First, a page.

Commercial aircraft spare parts and components, according the review, now refer to engines, propellers, radio apparatus, instruments, appliances, furnishing, parts of any of the foregoing, and generally any other article of whatever description maintained for installation in a commercial aircraft in substitution for parts or articles removed. All forms of tangible properties, movable or immovable, but which do not include land and building, money or securities.


Our northern governors must begin to see government and governance beyond addressing gatherings and making public speeches. Political leaders in Nigeria have, for decades, been riding on the coattails of family privileges to acquire wealth by faulting, on many occasions, our constitution.

It is obvious that politics in Nigeria is now becoming a business of the weak-minded who lack the vision to see beyond their noses to create ideas and innovations to generate income for infrastructure developments and create jobs. We all witnessed the plight of states’ legislations across the country, which mandates payment of huge amount of money to former governors and their deputies to the detriment of the electorate.


Since there is pegged monthly allocation coming from the federal purse which is not determined by the amount contributed by the federating states, many governors are lazy in contributing to the pool of fund expected to be shared monthly. But they are quick to claim glory for voting figures during general elections.

Indeed, it is high time each state government learnt to steer its population towards contributing resources for the development of the state. We read from our archives about how the late Premier of the defunct Northern Region, Sardauna of Sokoto, and his counterpart in the Western region, late Obafemi Awolowo, exploited this capability to great advantage in building very solid economic and educational structures which still remain the pride of the country.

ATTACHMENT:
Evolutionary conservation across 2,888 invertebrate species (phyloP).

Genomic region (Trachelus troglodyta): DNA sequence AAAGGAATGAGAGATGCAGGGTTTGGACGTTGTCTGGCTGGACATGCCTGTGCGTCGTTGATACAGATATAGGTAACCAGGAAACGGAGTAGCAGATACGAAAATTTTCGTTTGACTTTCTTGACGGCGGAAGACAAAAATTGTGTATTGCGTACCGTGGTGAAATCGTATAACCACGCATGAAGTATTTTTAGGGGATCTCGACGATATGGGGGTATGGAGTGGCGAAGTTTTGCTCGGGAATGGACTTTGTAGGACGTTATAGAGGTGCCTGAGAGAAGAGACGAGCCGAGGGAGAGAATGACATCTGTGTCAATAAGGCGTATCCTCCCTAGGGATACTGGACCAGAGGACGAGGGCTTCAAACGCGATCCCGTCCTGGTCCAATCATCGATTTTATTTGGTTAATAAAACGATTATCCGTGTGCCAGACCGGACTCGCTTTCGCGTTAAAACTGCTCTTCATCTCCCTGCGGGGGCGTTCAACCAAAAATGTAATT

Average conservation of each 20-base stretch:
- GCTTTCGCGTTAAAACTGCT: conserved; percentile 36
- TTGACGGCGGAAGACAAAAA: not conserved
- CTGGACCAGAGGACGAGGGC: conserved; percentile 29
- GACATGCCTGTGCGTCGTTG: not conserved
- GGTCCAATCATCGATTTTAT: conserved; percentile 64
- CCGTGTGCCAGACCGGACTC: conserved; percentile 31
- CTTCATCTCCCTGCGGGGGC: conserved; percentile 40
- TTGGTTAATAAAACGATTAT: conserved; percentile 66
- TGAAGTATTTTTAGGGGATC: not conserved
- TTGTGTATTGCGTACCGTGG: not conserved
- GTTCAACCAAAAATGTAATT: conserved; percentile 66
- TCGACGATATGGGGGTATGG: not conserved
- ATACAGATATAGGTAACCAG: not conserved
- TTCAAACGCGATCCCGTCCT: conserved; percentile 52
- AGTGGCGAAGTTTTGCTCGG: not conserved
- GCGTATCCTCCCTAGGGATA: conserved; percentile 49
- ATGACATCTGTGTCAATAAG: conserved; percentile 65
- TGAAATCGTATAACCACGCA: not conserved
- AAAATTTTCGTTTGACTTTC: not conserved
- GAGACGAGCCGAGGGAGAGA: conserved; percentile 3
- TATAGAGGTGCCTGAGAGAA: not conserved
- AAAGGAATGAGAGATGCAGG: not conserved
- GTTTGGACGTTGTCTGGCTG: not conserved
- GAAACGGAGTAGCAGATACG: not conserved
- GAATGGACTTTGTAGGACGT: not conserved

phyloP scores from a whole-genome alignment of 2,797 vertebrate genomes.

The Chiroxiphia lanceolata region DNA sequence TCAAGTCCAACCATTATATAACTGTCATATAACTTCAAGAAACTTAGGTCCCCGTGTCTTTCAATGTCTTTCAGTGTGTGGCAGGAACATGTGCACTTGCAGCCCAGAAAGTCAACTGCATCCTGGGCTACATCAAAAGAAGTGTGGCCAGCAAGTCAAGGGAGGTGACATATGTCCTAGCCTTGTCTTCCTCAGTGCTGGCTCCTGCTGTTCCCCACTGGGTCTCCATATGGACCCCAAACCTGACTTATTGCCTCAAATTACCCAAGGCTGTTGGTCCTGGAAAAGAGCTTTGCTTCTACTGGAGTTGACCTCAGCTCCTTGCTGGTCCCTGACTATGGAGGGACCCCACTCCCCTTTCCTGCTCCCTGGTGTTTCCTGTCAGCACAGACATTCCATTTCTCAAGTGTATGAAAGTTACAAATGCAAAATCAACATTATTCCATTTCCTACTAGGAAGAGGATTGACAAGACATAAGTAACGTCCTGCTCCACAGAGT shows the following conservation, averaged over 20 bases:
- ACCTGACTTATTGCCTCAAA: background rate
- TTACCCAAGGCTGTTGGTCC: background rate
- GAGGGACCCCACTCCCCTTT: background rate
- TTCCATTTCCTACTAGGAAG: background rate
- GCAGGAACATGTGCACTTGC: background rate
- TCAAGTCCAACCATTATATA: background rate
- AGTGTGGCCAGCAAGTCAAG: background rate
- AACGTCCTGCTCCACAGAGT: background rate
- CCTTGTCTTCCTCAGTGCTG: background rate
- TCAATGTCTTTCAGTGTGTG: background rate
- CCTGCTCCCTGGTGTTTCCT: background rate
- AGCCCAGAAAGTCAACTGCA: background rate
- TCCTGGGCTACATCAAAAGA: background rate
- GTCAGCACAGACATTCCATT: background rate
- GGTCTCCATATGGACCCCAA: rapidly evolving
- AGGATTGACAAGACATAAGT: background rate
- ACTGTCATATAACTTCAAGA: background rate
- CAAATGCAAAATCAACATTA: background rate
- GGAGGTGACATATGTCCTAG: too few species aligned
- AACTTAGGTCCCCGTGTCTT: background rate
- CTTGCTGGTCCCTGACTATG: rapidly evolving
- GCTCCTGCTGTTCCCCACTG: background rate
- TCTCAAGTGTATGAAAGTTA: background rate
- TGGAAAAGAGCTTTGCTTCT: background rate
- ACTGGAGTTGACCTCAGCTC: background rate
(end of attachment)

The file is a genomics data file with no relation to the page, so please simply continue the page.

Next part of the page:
The founding fathers of Nigeria were never this lazy. While Nigeria operated regional system of government, it became healthy competition among regional leaders, striving for development of their respective regions and people.

While multiple streams of income generation were initiated, no one went to bed and waited for monthly allocations as is the case now. On a personal note, I see Wike and Nasir El-Rufai as the most radical political leaders in this country. Late Maitama Sule (Dan Masanin Kano) described such breed of politicians as responsible rascals because they are exactly the crop of leaders Nigeria needs now. They have been courageous to speak and implement policies and programmes which they consider right for their states and people, no matter who their decisions may hurt.


On arriving Kaduna from Abuja on Saturday for a function, I, while passing through the busy Mando express way,  saw young men. They were well dressed in uniform. And I kept wondering whether or not they were security agencies. But they were officers of Kaduna State Transport and Environmental Law Enforcement Agency (KASTELEA).

This is one of the sundry boldly taken by Kaduna state to take the youths off the street. The major bye-product of this radical move is the emergence of a new Kaduna state under El-Rufai’s watch. It is true that Wike and El-Rufai are pacesetters while others follow.

This is because they have set standards in terms of revenue generation. The cities of Kaduna and Port Harcourt currently wear a new look, as flyovers are beautifully scattered all over just because these two states are able to develop capacity for finding an alternative method of revenue generation rather than rely on the federation account.


According to records of internally generated revenue (IGR) in the 36 states in 2020, Lagos topped the list, followed by Rivers, Delta, Ogun and Kaduna. These states generated more than what other 31 states generated as IGR combined, which is why other states are financially dependent on the federation account. 


In conclusion, it is evident that, should the governors of Rivers and Lagos states succeed in their plan then, like Governor Inuwa Yahaya of Gombe state said, many states will collapse. It is not time for begging for alms but this is critical time for the northern states that are left behind to find ways to improve their IGR.

Though, the Appeal Court has ordered for the stay of execution of the earlier judgment secured by the governors of Rivers and Lagos states with respect to the laws empowering the state governments to collect VAT, the wounds are not yet healed. Anyone accusing Wike or Sanwo-Olu on this needs urgent reorientation. Otherwise, he or she can be said to share the same lazy mindset with the northern political elite.


Mohammed, National President, Arewa Youths Advocate for Peace and Unity Initiative, writes from Bauchi.